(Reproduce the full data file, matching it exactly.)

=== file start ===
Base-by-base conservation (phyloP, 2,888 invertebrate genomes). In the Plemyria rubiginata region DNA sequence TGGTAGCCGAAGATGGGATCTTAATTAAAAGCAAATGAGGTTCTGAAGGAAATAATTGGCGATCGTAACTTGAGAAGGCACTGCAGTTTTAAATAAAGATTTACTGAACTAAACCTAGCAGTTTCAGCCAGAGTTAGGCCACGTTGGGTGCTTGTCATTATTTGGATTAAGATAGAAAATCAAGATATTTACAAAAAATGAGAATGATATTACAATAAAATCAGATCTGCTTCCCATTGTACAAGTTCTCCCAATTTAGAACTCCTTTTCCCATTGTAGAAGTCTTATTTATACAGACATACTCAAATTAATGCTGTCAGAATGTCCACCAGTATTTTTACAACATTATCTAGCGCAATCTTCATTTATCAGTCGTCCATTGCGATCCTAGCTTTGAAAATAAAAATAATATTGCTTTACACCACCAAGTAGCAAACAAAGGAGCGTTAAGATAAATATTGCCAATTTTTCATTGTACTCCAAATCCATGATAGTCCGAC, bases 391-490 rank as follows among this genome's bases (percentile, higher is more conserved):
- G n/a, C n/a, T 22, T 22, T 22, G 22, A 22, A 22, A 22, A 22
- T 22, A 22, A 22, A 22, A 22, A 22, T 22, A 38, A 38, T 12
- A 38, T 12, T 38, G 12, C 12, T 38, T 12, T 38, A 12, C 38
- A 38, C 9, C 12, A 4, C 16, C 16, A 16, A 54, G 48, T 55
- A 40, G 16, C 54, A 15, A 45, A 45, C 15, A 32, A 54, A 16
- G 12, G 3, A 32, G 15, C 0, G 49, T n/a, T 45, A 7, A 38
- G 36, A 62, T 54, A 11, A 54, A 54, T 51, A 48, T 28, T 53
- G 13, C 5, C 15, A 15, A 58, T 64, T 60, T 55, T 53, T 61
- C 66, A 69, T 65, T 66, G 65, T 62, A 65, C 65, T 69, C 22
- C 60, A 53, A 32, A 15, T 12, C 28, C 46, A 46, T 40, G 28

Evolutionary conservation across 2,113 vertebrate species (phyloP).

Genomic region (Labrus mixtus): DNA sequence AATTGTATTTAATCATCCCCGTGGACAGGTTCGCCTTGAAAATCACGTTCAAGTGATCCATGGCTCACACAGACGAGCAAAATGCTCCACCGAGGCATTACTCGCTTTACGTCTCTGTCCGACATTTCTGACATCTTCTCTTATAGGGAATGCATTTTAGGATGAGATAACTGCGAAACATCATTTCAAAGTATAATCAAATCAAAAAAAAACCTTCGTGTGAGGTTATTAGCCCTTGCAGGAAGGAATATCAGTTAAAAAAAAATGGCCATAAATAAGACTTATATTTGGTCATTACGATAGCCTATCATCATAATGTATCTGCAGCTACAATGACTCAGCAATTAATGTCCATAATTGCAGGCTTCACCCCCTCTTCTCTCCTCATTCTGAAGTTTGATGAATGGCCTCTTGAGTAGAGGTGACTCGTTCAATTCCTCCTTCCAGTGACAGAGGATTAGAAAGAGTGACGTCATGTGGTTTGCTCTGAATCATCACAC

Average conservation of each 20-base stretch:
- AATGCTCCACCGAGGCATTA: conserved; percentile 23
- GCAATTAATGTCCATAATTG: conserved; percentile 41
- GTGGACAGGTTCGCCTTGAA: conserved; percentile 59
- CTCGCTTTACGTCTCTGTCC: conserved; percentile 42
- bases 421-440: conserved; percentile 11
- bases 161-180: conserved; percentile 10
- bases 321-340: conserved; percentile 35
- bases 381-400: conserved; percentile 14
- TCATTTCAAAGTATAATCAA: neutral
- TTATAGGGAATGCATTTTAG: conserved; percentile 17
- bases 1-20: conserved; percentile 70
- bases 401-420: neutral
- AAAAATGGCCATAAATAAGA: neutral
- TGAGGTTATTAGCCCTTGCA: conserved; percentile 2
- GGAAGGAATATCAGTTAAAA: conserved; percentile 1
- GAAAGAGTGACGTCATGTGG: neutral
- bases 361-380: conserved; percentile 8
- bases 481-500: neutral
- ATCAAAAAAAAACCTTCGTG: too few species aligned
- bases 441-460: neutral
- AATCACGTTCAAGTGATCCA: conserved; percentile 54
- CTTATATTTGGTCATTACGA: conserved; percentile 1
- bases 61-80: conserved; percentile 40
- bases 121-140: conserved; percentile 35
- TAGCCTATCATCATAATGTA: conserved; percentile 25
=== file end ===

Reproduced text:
Base-by-base conservation (phyloP, 2,888 invertebrate genomes). In the Plemyria rubiginata region DNA sequence TGGTAGCCGAAGATGGGATCTTAATTAAAAGCAAATGAGGTTCTGAAGGAAATAATTGGCGATCGTAACTTGAGAAGGCACTGCAGTTTTAAATAAAGATTTACTGAACTAAACCTAGCAGTTTCAGCCAGAGTTAGGCCACGTTGGGTGCTTGTCATTATTTGGATTAAGATAGAAAATCAAGATATTTACAAAAAATGAGAATGATATTACAATAAAATCAGATCTGCTTCCCATTGTACAAGTTCTCCCAATTTAGAACTCCTTTTCCCATTGTAGAAGTCTTATTTATACAGACATACTCAAATTAATGCTGTCAGAATGTCCACCAGTATTTTTACAACATTATCTAGCGCAATCTTCATTTATCAGTCGTCCATTGCGATCCTAGCTTTGAAAATAAAAATAATATTGCTTTACACCACCAAGTAGCAAACAAAGGAGCGTTAAGATAAATATTGCCAATTTTTCATTGTACTCCAAATCCATGATAGTCCGAC, bases 391-490 rank as follows among this genome's bases (percentile, higher is more conserved):
- G n/a, C n/a, T 22, T 22, T 22, G 22, A 22, A 22, A 22, A 22
- T 22, A 22, A 22, A 22, A 22, A 22, T 22, A 38, A 38, T 12
- A 38, T 12, T 38, G 12, C 12, T 38, T 12, T 38, A 12, C 38
- A 38, C 9, C 12, A 4, C 16, C 16, A 16, A 54, G 48, T 55
- A 40, G 16, C 54, A 15, A 45, A 45, C 15, A 32, A 54, A 16
- G 12, G 3, A 32, G 15, C 0, G 49, T n/a, T 45, A 7, A 38
- G 36, A 62, T 54, A 11, A 54, A 54, T 51, A 48, T 28, T 53
- G 13, C 5, C 15, A 15, A 58, T 64, T 60, T 55, T 53, T 61
- C 66, A 69, T 65, T 66, G 65, T 62, A 65, C 65, T 69, C 22
- C 60, A 53, A 32, A 15, T 12, C 28, C 46, A 46, T 40, G 28

Evolutionary conservation across 2,113 vertebrate species (phyloP).

Genomic region (Labrus mixtus): DNA sequence AATTGTATTTAATCATCCCCGTGGACAGGTTCGCCTTGAAAATCACGTTCAAGTGATCCATGGCTCACACAGACGAGCAAAATGCTCCACCGAGGCATTACTCGCTTTACGTCTCTGTCCGACATTTCTGACATCTTCTCTTATAGGGAATGCATTTTAGGATGAGATAACTGCGAAACATCATTTCAAAGTATAATCAAATCAAAAAAAAACCTTCGTGTGAGGTTATTAGCCCTTGCAGGAAGGAATATCAGTTAAAAAAAAATGGCCATAAATAAGACTTATATTTGGTCATTACGATAGCCTATCATCATAATGTATCTGCAGCTACAATGACTCAGCAATTAATGTCCATAATTGCAGGCTTCACCCCCTCTTCTCTCCTCATTCTGAAGTTTGATGAATGGCCTCTTGAGTAGAGGTGACTCGTTCAATTCCTCCTTCCAGTGACAGAGGATTAGAAAGAGTGACGTCATGTGGTTTGCTCTGAATCATCACAC

Average conservation of each 20-base stretch:
- AATGCTCCACCGAGGCATTA: conserved; percentile 23
- GCAATTAATGTCCATAATTG: conserved; percentile 41
- GTGGACAGGTTCGCCTTGAA: conserved; percentile 59
- CTCGCTTTACGTCTCTGTCC: conserved; percentile 42
- bases 421-440: conserved; percentile 11
- bases 161-180: conserved; percentile 10
- bases 321-340: conserved; percentile 35
- bases 381-400: conserved; percentile 14
- TCATTTCAAAGTATAATCAA: neutral
- TTATAGGGAATGCATTTTAG: conserved; percentile 17
- bases 1-20: conserved; percentile 70
- bases 401-420: neutral
- AAAAATGGCCATAAATAAGA: neutral
- TGAGGTTATTAGCCCTTGCA: conserved; percentile 2
- GGAAGGAATATCAGTTAAAA: conserved; percentile 1
- GAAAGAGTGACGTCATGTGG: neutral
- bases 361-380: conserved; percentile 8
- bases 481-500: neutral
- ATCAAAAAAAAACCTTCGTG: too few species aligned
- bases 441-460: neutral
- AATCACGTTCAAGTGATCCA: conserved; percentile 54
- CTTATATTTGGTCATTACGA: conserved; percentile 1
- bases 61-80: conserved; percentile 40
- bases 121-140: conserved; percentile 35
- TAGCCTATCATCATAATGTA: conserved; percentile 25